’72 Custom

In the confidential remarks of the listing, the agent notes that “the seller reserves the option to waiting to respond to offers up until April 15th”. As a result, buyers may hesitate on this one (Peak urgency is usually around Day Four of the listing period).

Free Lunch For Who?

From HW:

Bank of America will begin a new pilot program in the next few weeks, allowing some California homeowners to receive a principal writedown on their mortgage.

The program will be funded from the $699.6 million the California Housing Finance Agency received from Treasury Department’s Hardest Hit Fund last year. A spokesperson for the CalHFA said there is no set amount of loans BofA is targeting, but the bank will be soliciting eligible homeowners soon. CalHFA has not given BofA a limit to the funding “unless they blow us out of the water,” the spokesperson said.

CalHFA is in talks with other lenders and servicers, but they did confirm that Guild Mortgage Company will also participate in the program.

“We’re really excited to get the program going,” the CalHFA spokesperson said.

Rebecca Mairone, the new national mortgage outreach executive at BofA, said in an interview with HousingWire Monday that it would soon begin the California initiative as well as several other states that received Hardest Hit Funds.

Earlier in March, BofA announced it was sending letters to Arizona homeowners regarding possible principal writedowns under Hardest Hit Fund programs. Through that program, BofA said it was targeting 8,000 households.

Ally Financial agreed last week to participate in another principal-writedown program in Michigan, again using the Hardest Hit Fund.


Preliminary March Numbers

The next Case-Shiller reading is coming out tomorrow, and you can bet that the MSM will be screaming double-dip all day. Because the C-S index will be reflecting the Nov-Dec-Jan numbers, it’ll be dated for those who are thinking of moving today.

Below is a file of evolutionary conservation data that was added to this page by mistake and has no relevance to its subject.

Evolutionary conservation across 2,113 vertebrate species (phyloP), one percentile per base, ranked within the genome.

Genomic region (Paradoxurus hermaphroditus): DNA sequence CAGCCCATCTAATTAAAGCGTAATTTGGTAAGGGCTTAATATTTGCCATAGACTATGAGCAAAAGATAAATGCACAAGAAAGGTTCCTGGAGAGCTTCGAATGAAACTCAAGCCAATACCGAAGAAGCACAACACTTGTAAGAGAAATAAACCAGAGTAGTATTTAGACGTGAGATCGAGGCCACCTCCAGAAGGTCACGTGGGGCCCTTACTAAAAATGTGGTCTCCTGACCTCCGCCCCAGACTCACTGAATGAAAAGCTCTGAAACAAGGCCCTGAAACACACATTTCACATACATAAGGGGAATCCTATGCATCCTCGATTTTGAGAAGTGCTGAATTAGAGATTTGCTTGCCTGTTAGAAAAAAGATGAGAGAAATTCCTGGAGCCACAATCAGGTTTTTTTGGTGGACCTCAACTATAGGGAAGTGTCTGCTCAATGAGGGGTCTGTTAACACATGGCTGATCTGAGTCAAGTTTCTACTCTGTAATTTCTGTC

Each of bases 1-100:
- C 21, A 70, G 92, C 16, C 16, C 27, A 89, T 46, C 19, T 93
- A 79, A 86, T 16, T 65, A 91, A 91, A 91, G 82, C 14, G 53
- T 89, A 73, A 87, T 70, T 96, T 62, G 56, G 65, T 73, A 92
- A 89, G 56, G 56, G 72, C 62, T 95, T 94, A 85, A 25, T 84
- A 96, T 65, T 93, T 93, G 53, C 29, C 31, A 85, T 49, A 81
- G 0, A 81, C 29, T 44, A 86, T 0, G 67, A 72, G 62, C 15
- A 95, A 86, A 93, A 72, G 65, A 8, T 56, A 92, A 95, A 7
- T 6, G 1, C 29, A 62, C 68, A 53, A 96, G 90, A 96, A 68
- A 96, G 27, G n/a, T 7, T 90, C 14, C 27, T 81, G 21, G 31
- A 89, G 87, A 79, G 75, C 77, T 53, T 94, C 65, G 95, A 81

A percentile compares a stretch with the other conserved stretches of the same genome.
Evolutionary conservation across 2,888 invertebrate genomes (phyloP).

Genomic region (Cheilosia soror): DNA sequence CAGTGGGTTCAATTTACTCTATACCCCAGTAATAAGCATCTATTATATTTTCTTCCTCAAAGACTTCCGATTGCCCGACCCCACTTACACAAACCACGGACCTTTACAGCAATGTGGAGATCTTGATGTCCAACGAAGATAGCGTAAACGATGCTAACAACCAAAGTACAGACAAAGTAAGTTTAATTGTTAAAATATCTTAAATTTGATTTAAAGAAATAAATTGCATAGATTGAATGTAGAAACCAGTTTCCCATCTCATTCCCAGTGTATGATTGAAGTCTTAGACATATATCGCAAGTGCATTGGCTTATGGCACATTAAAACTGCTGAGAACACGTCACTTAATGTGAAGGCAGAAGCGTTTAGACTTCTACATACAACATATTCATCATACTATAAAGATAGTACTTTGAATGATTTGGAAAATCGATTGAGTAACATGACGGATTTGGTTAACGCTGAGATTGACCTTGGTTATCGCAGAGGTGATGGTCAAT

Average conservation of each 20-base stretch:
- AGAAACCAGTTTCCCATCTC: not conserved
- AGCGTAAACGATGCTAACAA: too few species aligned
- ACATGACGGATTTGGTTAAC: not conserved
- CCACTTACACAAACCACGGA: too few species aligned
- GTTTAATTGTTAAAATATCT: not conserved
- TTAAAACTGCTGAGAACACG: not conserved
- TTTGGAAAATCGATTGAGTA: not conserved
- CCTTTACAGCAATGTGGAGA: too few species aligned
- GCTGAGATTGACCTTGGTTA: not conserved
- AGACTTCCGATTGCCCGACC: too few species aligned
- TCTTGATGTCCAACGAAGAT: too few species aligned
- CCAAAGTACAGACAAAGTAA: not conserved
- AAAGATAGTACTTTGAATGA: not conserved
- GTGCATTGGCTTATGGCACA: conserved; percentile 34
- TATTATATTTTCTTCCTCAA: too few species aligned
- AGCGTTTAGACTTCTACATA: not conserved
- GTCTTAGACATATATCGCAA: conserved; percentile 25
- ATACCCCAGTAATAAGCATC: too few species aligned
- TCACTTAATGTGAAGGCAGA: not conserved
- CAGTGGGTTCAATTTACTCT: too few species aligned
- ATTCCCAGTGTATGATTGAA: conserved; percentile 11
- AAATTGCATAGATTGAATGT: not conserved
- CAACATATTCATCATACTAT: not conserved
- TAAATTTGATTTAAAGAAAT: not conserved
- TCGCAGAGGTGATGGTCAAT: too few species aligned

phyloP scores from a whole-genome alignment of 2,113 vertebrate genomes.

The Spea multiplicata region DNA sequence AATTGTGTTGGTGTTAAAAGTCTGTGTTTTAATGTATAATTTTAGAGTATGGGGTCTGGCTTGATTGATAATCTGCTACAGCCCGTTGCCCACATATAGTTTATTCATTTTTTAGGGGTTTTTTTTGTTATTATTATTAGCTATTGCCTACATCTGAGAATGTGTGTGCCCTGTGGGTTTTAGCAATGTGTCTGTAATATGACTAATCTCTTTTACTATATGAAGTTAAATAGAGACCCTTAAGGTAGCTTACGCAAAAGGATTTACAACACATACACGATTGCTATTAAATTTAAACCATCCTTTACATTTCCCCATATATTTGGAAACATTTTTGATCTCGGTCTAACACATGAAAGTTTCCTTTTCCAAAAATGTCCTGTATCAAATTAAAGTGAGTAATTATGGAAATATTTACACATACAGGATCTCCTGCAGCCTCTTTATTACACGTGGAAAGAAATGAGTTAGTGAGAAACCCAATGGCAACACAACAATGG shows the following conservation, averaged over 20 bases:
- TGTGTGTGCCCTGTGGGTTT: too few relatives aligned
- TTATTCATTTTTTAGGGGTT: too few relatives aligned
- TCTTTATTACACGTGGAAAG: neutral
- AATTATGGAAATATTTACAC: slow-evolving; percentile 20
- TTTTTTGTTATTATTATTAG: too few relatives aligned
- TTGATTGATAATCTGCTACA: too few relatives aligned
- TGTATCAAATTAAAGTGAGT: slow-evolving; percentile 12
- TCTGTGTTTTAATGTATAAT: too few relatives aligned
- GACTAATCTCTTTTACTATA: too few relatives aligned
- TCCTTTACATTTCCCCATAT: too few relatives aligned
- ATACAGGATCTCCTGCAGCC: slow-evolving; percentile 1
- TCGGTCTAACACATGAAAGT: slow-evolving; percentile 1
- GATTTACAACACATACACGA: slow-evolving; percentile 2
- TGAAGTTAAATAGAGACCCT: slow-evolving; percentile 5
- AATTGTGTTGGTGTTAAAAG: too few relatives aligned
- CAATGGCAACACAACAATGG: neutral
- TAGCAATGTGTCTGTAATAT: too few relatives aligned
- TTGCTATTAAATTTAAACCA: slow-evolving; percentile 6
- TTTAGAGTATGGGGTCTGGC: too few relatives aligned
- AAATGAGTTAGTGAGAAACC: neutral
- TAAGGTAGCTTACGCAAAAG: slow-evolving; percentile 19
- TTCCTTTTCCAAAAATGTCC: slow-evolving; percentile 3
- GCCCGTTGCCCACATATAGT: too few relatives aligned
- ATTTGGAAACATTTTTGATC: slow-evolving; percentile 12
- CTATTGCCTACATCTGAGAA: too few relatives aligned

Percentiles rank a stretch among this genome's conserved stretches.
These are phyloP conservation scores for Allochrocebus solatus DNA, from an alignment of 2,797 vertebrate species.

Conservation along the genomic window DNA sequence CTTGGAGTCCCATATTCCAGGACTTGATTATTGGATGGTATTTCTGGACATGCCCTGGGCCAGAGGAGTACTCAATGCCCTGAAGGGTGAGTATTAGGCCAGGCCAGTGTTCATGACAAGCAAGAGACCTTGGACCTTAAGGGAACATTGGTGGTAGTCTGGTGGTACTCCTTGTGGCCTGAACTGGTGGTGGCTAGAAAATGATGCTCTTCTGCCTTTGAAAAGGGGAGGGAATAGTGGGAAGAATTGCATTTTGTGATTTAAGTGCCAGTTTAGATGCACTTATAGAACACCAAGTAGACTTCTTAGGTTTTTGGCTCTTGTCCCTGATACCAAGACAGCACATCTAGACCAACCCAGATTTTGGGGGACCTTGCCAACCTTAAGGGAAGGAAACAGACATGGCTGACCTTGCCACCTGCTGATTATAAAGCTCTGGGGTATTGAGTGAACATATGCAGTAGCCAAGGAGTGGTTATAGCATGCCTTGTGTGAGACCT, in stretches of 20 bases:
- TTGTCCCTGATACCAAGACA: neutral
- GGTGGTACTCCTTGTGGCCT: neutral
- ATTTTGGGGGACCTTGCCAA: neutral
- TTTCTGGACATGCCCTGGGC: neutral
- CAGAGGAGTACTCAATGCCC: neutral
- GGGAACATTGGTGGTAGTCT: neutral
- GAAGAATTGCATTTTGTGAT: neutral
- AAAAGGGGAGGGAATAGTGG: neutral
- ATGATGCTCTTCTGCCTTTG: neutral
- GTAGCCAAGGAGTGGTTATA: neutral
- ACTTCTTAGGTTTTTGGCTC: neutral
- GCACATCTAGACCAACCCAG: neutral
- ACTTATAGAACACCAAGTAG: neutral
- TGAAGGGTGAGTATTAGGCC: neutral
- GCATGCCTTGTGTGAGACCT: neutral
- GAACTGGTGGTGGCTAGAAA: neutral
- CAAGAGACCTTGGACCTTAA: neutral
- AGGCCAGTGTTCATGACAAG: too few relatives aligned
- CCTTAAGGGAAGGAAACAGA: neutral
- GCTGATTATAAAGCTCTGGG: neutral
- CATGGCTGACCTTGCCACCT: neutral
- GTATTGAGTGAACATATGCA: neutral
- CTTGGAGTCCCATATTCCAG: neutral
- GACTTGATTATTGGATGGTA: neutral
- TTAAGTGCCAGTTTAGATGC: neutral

What is happening in March, 2011?

The month isn’t done yet, but North SD County Coastal is faring pretty well, compared to last March.  Here are the closed sales and average cost-per-sf for March, 2010, compared to those closed so far this year:

Area & Zip Code March, 2010 March, 2011
SE Carlsbad, 92009 58/$269 31/$246
SW Carlsbad, 92011 13/$318 12/$305
Carmel Valley, 92130 32/$326 32/$351
DM/SB, 92014-75 10/$764 14/$641
Encinitas, 92024 28/$360 19/$313
RSF, 92067 9/$491 20/$448
Total Above 150/$349 129/$362

Pricing is down in the individual zip codes, measured by the flimsy “average cost-per-sf” – only Carmel Valley shows an increase.  But sales are fairly healthy – if buyers can just find the right house, at the right price!

This Is Wrong

Hat tip to SM for sending this along from the nytimes.com:

Mr. Engle’s is a tale worth telling for a number of reasons, not the least of which is its punch line. Was Mr. Engle convicted of running a crooked subprime company? Was he a mortgage broker who trafficked in predatory loans? A Wall Street huckster who sold toxic assets?

No. Charlie Engle wasn’t a seller of bad mortgages. He was a borrower. And the “mortgage fraud” for which he was prosecuted was something that literally millions of Americans did during the subprime bubble. Supposedly, he lied on two liar loans.

It’s not just that Mr. Engle is the smallest of small fry that is bothersome about his prosecution. It is also the way the government went about building its case. Although Mr. Engle took out the two stated-income loans, as liar loans are more formally called, in late 2005 and early 2006, it wasn’t until three years later that his troubles began.

As a young man, Mr. Engle had been a serious drug addict, but after he got clean, he became an ultra-marathoner, one of the best in the world. In the fall of 2006, he and two other ultra-marathoners took on an almost unimaginable challenge: they ran across the Sahara Desert, something that had never been done before. The run took 111 days, and was documented in a film financed by Matt Damon, who served as executive producer and narrator. Mr. Engle received $30,000 for his participation.